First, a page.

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Mobile IoT: Article

Bluetooth Gains Speed

Handset integration is key

After a bumpy road, cool applications drive Bluetooth acceptance into high gear.

The electronics industry loves to hype the latest, greatest trend, and not long ago the topic du jour was Bluetooth. When Bluetooth technology didn't meet analysts' projections for exponential growth, many people dismissed it as not being viable. Quite to the contrary, Bluetooth is coming into its own in a big way, driven by a few applications that are spearheading the technology past a critical mass of usage. As a result, prices are dropping and consumer demand is accelerating.

'The Product Hype Curve'

If we look back at the evolution of Bluetooth over the past few years, it's clear that this technology has simply followed the typical "product hype curve" that most new technologies experience. When still in the R&D phase, a new technology captures the imagination of the press and then the public. Soon everybody is talking about this promising new technology and speculating about everywhere it could be applied. Even before it goes into initial manufacturing, enthusiastic market researchers make enormous predictions for usage and growth. Then, as often as not, the new technology encounters inevitable growing pains, engineers must iron out implementation details, and the technology doesn't come to market as quickly and as problem-free as everyone had hoped.

The press jumps on these issues and starts to speculate that the technology will never fulfill its initial promise, and other critics - especially those developing competing technologies - jump on the bandwagon. However, as designers overcome problems, the technology experiences normal growth, and doubts about its shortcomings and inability to meet market projections dissipate. Finally real products appear, suppliers get design wins, and users adopt the technology, which then follows the normal life-cycle curve.

Following this path, Bluetooth experienced a first burst of enthusiasm; then more recently, its critics listed reasons why it would fail. Meanwhile, the electronics industry has addressed most of the downsides and Bluetooth is entering a phase of widespread adoption. Brace yourself for an onslaught of new products and accessories.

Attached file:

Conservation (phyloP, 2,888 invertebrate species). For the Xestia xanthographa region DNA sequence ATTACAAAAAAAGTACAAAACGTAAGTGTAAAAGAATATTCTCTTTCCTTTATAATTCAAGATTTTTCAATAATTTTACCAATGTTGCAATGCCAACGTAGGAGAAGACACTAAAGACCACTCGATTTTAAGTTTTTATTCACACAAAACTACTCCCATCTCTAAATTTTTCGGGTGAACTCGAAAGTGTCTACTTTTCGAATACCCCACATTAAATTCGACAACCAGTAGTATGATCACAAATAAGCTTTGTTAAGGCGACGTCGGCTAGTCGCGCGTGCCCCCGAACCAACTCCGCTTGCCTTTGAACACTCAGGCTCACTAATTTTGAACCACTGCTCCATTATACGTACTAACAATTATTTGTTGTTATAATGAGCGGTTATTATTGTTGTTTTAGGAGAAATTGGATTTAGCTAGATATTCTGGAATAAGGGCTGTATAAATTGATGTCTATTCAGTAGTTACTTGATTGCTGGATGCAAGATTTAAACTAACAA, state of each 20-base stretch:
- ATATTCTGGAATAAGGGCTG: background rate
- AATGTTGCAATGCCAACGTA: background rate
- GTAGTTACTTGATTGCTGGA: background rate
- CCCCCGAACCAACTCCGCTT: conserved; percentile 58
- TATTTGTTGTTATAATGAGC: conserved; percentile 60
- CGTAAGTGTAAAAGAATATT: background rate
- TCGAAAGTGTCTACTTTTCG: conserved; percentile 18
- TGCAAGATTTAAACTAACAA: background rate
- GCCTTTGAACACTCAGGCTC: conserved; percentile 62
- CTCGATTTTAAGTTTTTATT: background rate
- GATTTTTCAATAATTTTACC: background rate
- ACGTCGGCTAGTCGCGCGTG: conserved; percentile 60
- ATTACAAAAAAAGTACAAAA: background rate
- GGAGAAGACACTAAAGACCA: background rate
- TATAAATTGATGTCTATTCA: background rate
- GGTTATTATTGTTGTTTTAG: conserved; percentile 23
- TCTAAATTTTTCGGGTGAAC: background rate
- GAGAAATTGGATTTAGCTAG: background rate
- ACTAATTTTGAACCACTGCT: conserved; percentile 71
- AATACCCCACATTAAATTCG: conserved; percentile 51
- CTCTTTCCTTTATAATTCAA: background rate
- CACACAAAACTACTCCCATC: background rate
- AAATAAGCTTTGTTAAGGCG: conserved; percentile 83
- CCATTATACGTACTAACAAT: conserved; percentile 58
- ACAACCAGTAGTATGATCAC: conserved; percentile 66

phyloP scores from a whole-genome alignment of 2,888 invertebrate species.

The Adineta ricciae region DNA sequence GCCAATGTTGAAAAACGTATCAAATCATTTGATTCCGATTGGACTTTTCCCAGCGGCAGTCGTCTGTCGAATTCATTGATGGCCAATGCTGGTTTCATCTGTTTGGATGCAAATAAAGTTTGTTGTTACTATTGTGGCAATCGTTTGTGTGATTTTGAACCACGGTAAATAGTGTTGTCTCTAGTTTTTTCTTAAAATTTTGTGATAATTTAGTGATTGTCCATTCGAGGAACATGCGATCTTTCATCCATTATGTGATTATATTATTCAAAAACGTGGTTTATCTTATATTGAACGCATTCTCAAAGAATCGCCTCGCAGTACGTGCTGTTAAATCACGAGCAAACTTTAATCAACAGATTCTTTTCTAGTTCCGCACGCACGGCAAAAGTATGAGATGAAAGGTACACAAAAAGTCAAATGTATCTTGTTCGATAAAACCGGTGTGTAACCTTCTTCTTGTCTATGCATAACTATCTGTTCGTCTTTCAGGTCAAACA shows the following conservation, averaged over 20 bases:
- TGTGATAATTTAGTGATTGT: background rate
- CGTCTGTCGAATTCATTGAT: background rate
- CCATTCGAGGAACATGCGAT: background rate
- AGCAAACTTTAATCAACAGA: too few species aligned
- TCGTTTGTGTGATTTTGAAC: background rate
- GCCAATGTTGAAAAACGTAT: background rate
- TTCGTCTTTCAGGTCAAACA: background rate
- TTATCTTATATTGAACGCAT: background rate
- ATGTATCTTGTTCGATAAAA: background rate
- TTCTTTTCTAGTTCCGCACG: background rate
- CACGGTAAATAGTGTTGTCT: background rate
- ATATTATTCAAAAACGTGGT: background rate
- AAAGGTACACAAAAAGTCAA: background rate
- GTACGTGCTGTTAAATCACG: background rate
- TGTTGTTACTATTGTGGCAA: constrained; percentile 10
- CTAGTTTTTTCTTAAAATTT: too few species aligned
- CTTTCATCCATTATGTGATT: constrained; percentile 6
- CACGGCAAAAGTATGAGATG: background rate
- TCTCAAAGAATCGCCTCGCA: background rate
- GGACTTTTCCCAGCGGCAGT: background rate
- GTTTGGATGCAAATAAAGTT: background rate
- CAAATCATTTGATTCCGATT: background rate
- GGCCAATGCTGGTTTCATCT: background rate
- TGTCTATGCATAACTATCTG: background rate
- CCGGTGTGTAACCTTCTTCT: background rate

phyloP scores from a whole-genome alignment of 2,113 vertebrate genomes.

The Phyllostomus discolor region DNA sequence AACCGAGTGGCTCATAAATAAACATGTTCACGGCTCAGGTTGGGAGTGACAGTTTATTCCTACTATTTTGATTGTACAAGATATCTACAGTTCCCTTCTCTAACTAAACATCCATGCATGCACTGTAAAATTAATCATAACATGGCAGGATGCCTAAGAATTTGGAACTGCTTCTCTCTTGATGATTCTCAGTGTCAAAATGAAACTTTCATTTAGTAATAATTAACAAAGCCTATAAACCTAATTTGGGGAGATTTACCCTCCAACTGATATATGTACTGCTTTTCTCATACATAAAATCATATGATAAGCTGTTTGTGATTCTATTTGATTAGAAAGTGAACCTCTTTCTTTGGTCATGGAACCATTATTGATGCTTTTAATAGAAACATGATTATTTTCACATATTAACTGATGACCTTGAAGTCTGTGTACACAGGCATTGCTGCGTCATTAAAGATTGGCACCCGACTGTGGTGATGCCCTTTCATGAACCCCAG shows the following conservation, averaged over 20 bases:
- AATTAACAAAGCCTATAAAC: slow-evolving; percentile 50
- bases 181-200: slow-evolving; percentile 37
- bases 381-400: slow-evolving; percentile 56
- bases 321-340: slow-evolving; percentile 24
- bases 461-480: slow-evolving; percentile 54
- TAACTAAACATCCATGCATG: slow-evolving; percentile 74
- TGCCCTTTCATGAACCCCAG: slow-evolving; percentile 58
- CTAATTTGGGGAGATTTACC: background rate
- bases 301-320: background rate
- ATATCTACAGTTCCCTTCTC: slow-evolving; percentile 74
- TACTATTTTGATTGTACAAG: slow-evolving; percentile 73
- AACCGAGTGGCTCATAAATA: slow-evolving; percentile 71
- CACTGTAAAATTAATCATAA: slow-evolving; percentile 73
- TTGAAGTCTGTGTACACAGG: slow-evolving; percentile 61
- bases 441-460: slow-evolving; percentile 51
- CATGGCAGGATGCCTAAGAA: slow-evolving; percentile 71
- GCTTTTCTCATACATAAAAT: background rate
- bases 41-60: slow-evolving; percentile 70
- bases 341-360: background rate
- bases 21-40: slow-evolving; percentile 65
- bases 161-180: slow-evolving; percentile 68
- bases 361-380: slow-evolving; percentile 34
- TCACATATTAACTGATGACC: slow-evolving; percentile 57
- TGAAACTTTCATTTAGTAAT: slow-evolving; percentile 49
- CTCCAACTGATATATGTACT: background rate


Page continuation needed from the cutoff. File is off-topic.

A recent study by In-Stat/MDR says that the worldwide chipset shipments almost doubled in 2003 to reach an astounding 69 million units, and the report predicts sales of more than 700 million units in 2008. Today, Bluetooth is becoming a common feature in cellphone handsets, and in Europe, headsets for mobile phones are an everyday item. The technology is also making solid penetration into the automotive market.

Handsets Lead the Charge

The mobile phone segment is driving 60% of the Bluetooth market, as an ever-increasing number of new devices and accessory kits is introduced. The Zelos Group reports that while only 2.8% of handsets sold in the U.S. in 2003 had Bluetooth capability, that percentage is increasing to 9.4% in 2004 and will reach 81.8% in 2008.

New devices are combining all the most popular wireless options. An excellent example is the most recent HP iPAQ Pocket PC devices (the h6300, hx4700 and rx3000), which incorporate three-way wireless capabilities: GSM/GPRS, Wi-Fi, and Bluetooth. This coexistence allows simultaneous and seamless connectivity across multiple networks. Users can, for example, make cellular calls using their Bluetooth headset while using WLAN to browse the Internet and Bluetooth to print Web page content.

Yet other applications will encourage phone makers to add Bluetooth to their feature set. A user with a camera phone will easily send files to a printer. A wireless headset will allow users to enjoy a phone-based music player. The possibilities of multiplayer gaming are enormous. In a business environment, people will exchange electronic business cards or other small files. Another application that could have great appeal is the "chat" profile where phone users can communicate with each other without going on the public network. This feature will surely prove popular with teens, who are already accustomed to "chats" via their PCs. In fact, teens may well spearhead usage of this service much as they initially drove the market for short text messaging, PC instant messaging, and so many other technology advances.

Automotive Drives Usage